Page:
Dia is Muire dhaoibh uile. I am delighted to join the Ireland’s Own family to write some musings once a month. When the editor asked me to be part of the magazine, I was thrilled. The ethos sits very nicely with me and Ireland’s Own is a part of our culture and heritage that has certainly stood the test of time. A publication that began in 1902 and is still being read almost 118 years later is definitely getting things right.
I have to admit I was resigned to the fact that I would be talking to an older reader, like myself, but when my thirty-year-old son in Melbourne asked me to send him some copies, I had to rethink that perception.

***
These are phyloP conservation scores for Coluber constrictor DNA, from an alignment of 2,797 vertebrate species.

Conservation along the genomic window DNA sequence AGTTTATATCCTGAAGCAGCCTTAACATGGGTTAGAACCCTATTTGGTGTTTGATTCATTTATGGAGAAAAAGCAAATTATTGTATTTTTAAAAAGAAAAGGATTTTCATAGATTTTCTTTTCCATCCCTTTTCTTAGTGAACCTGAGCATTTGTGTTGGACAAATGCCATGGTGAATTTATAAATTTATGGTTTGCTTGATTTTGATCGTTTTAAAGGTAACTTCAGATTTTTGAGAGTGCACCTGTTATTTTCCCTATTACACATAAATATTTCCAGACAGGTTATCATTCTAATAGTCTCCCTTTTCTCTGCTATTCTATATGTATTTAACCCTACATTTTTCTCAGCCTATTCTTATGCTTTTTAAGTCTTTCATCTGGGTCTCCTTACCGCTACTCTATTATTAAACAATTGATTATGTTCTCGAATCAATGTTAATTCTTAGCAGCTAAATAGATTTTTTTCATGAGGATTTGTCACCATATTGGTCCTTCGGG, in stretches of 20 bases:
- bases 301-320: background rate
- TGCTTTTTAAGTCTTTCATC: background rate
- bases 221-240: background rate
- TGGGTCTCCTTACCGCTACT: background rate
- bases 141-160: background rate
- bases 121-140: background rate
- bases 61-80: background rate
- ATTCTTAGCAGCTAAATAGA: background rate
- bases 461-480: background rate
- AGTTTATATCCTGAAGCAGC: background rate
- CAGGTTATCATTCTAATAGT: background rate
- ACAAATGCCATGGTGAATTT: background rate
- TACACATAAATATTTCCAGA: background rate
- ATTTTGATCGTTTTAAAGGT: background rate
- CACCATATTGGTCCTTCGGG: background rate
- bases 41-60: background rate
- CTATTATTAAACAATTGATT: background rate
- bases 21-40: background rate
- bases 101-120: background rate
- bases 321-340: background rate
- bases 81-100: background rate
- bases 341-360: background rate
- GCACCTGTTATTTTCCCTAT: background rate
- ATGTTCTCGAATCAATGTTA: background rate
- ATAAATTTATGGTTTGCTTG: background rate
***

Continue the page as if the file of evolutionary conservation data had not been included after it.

I’m really pleased that the first contribution I’m making to Ireland’s Own is for this February issue, because I love this month.
There is a sense of hope, of light, of growth returning after the dark, cold, wet days of winter. I’m not a fan of that fourth season of the year.
I can cope with it in the run up to Christmas when it offers a bit of anticipation, opportunities to gather indoors, light candles, sit around blazing fires and contemplate the Christmas festivities but after the 6th January, when it’s time to take down the decorations and get rid of the tree, I go into a decline.
The roaring fires and the glow of candles lose their former appeal, and I just want January to be over. Now it is over and February is upon us, traditionally the beginning of spring, a time when the snowdrops and crocuses pop up under the bare trees and let us know that colour will return and that we have daffodils, bluebells and tulips to look forward to as well.